Wednesday, April 09, 2003

Theory vs. Philosophy (or, Regarding Rawls)

More on the Rawlsian front: Andrew Sabl summarizes an article of his which challenges Cohen's critique of Rawls on Micah Schwartzman's blog; Jacob T. Levy and Matthew Ygelsias both chime in. Two points, one on Andrew's criticism of Cohen's criticism; the other one what Levy calls the matter of the "Harvard-Oxford-Ethics philosophers."

1) Andrew argues that the problem with Cohen's egalitarian challenge to Rawls is that it ultimately aims not at liberality or individuality, but at fraternity and community. Of course, anyone whose read Marx knows just how close certain strands of Marxist and neo-Marxist thought are to any number of contemporary (or even traditional) communitarian philosophies; and as far as Andrew is concerned, the problem with Cohen's attack on Rawlsian egalitarianism is exactly the degree to which he is determined to borrow principles from those philosophies, and make them part of the "liberal" camp. He writes: "Certain rationalist liberals and those who seek to build bridges with fact do aspire to these ideals of mutual justification, fraternity, and rational consistency as the basis for social unity. They do indeed play down, or abandon altogether, individuality as liberalism's animating idea. And they do indeed try (a la Dewey) to make liberalism consistent with an extremely demanding form of social solidarity. These kinds of liberalism may indeed be inconsistent of hypocritical. And these kinds of liberals may indeed have dug their own graves--with Cohen as gravedigger. But the rest of us liberals may safely whistle past them." This, of course, would seem to place those who try to unite liberal practices with communitarian principles in a bad light. Since that describes me to a certain extent, I feel obliged to respond. Please note, as Andrew rightly does, what kind of community Cohen values: "not a concrete social or political community, real or aspirational, but a rationalist, 'justificatory community' where people seek to 'make policy together.'" Now I'm not certain if the kind of deliberative democratic community which Andrew alludes to here (such as was discussed in Michael Sandel's Democracy's Discontent, especially the later chapters), where people "make policy together," is really always best termed a "rationalist, justificatory community." I hope not, as I would like to think deliberation can properly be pursued in democratic communities which are not grounded in rational justification. Neo-Marxian (actually, I think, in a weird sort of way, Kantian) communities of that sort depend upon the belief that the cosmopolitan, egalitarian principles of justice which Cohen embraces, properly applied, will result in communal identification and solidarity, which he holds to be the highest sort of freedom or agency. Communitarians may agree with that final claim, but don't see such fraternity as properly characterizing social arrangements which are actually just rational projections; rather, they see fraternity as a function of historic, organic embeddedness. What Andrew is criticizing Cohen for, then, should be limited to the use to which Cohen wants to put liberalism (i.e., to the achievement of communal justice), not the simple fact that he wants liberal societies to affirm (some kind of) communitarian good(s). (Though actually, Andrew seems a rigorous enough classical liberal to want to reject all communitarianism. But that may be a mis-reading on my part, and in any case, would involve an different argument than the one he gives.)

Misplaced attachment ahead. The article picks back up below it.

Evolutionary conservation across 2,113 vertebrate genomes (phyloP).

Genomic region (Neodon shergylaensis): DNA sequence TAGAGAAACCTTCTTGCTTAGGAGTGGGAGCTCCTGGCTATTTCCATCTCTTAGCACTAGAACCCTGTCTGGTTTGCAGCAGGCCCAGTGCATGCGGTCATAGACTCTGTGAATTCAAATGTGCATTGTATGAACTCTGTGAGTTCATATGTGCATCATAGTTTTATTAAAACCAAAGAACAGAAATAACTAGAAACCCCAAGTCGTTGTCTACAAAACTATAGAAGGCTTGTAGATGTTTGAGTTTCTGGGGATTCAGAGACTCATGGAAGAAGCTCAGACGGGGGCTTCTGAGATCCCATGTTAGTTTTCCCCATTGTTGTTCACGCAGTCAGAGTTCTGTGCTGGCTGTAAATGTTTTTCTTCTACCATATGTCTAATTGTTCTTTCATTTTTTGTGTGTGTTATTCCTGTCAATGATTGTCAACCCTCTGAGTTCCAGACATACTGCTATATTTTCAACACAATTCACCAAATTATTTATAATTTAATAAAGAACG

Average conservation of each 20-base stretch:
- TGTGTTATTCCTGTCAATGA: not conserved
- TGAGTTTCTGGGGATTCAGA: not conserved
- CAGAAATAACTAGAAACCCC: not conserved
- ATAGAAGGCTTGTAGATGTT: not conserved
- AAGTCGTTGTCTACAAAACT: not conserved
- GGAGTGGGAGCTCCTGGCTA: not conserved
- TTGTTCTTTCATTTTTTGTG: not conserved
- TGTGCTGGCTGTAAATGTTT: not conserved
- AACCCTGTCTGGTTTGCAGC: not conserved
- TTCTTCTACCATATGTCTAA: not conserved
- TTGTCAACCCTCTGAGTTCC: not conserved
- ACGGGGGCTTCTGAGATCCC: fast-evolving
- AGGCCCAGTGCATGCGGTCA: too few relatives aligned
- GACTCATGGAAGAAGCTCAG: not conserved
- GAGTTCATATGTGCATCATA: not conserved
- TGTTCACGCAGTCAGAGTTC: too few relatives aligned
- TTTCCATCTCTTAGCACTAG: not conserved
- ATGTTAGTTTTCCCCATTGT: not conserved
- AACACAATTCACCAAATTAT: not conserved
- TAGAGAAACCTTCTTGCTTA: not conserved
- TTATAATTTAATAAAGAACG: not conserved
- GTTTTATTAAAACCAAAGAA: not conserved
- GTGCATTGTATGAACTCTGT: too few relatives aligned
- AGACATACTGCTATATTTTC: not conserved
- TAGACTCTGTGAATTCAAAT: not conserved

2) Very briefly, Jacob comments that this dispute "sounds like the sort of argument that reminds us of the difference between political theorists [such as himself]...and political philosophers." In other words, the philosophers who spend their time trying to come up with a meta-ethical theory of liberalism are driven, like Cohen is, to pick apart the failure of Rawlsian or other kinds of liberalism to rationally accomplish their own presumed egalitarian aims, while political theorists shake their heads ruefully. Matthew wonders if this means theorists just want to emphasize that such perfectionist philosophies are unrealistic (which he correctly notes doesn't amount to a moral argument against it), or if Andrew (and Jacob, and presumably other "theorists") just don't like perfectionist arguments period (to which he rightly responds, exactly what is the problem with arguing about how one ought to live one's life?). My response: I'm with Matthew in the sense that I'm a philosopher, and find myself drawn to the hard moral and ethical arguments; but I'm also with Jacob in that I find the sort of perfectionist moral imperatives which motivate Cohen to be flawed. The reason I can say this, of course, is that not all political philosophy is "Harvard-Oxford-Ethics" philosophy, with it's analytical Kantian-Marxist axis. Fundamentally, I'm not a theorist, though I can do theory; but since my political philosophy is more historical and hermeneutical ("Continental," as they say), as well as religious, I can escape what Andrew accuses Cohen of. Lucky me!